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Sources of Lecithin

If you keep yourself in touch with the latest news on health and diet, then you probably heard: lecithin is good for you. But how good? Well, it’s been said that lecithin contains various components that are all beneficial to your health. Each tablespoon (roughly worth 7.5 grams) of lecithin granules contains about 1700 mg of phosphatidylcholine, 2,200 mg of essential fatty acids like linoleic acid and 1000 mg of phosphatidylinositol, all of which contribute to just how good lecithin is.

And yet as good as lecithin is made out to be, a lot of people do not consume adequate amounts of the compound. While a deficiency in lecithin does not seem to have any adverse effects on people, a deficiency in choline, a component of lecithin, however, can lead to serious illnesses such as cirrhosis and liver cancer.

The reason for the reduced consumption of lecithin may have something to do with the lecithin sources themselves. Before World War II, people were in the habit of eating large amounts of organ meats, red meats, whole eggs, whole milk with cream, dairy cream, and liver, all of which are excellent lecithin sources. But what makes these foods such excellent lecithin sources also make people turn away from them. That’s because these foods are often very rich in fats and calories, which in today’s diet-conscious community may pose several negative health effects.

If eating these lecithin sources is a concern for most people, then getting alternative sources, such as supplements may be the solution to look for. According to the USDA, particularly its Economic Research Service, the average American consumed 12 fewer pounds of red meat in 1996 than 20 years ago. In addition to that, it was also found that the average American, even with all the varied uses of lecithin, consume only about 3 g/day of the compound. To maintain adequate supply of lecithin in the body, we need to turn to other lecithin sources, over and above the normal diet.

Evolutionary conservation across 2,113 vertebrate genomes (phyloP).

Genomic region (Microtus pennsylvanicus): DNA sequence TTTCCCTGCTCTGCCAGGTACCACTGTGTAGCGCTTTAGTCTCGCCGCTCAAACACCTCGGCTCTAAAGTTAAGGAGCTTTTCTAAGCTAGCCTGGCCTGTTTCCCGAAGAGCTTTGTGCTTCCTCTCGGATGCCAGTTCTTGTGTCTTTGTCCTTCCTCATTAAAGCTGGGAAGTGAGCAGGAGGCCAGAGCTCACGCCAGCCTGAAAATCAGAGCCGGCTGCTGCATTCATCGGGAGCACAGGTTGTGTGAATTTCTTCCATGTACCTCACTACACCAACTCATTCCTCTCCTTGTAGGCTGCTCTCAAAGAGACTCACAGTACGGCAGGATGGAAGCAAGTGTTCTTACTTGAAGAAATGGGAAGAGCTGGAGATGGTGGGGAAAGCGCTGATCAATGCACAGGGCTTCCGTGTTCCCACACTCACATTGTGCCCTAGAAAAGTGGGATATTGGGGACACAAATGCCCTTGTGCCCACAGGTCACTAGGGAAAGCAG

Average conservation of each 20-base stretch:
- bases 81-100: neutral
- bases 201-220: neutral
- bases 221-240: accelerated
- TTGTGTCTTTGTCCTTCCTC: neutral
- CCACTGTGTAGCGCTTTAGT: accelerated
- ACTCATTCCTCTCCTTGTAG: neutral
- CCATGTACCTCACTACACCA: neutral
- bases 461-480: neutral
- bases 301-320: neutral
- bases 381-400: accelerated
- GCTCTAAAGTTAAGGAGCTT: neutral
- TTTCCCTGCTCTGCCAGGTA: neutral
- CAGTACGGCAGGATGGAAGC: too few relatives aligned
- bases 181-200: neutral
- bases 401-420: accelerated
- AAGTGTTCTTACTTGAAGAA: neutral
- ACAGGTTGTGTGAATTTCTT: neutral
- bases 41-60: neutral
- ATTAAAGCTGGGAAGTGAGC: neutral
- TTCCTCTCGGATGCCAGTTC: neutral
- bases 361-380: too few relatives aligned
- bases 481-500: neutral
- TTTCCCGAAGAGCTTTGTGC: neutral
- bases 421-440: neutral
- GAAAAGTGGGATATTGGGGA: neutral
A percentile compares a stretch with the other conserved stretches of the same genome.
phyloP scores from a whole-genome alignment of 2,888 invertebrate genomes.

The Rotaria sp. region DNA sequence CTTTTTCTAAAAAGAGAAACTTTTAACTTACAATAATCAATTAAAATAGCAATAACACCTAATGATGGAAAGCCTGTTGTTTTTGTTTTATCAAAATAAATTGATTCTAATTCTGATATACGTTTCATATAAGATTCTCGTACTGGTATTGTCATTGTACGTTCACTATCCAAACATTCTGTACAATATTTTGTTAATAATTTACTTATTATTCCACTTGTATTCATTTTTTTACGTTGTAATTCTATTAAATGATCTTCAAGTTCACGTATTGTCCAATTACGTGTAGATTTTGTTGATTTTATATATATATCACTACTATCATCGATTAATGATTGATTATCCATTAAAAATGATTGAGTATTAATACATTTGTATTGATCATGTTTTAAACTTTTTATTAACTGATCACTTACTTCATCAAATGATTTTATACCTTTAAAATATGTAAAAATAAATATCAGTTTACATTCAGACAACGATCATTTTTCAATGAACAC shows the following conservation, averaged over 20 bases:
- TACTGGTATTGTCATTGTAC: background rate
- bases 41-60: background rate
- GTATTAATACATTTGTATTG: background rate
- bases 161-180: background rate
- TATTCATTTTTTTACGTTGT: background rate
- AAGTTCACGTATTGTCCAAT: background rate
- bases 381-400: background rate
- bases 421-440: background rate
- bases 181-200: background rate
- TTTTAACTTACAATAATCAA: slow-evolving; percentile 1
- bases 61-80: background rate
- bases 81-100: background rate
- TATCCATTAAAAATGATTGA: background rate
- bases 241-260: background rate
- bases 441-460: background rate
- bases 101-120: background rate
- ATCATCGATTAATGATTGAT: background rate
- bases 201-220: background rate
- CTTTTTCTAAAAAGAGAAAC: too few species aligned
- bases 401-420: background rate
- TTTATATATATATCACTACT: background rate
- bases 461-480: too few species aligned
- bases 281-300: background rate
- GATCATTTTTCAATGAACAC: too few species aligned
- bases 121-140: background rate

Soy Foods

One of the most popular lecithin sources is soy. In fact, most lecithin sources sold commercially today are derived from soybean oil. In the United States, soy food consumption is increasing annually. This may help to increase the level of lecithin consumption.

Soy food is one of the most versatile of lecithin sources. The soybean can be eaten whole after it has been boiled or roasted. It can also be transformed into a great variety of foods, the more popular of which are tofu, meat alternatives, soy sauce, soy flour, and soybean oil (usually called vegetable oil).


Another alternative to getting adequate supply of lecithin is supplementation. Supplements are excellent lecithin sources; one tablespoon of lecithin granules contains as much as a 1, 725 mg/serving. A soft gel capsule of lecithin supplement may contain less at 180 mg/serving. The concentration of lecithin in supplements varies according to its form. According to many sources, one of the best lecithin sources is lecithin granules, which contain a high percentage of phosphatidylcholine, which when synthesized by the body turns into a choline, an essential nutrient.

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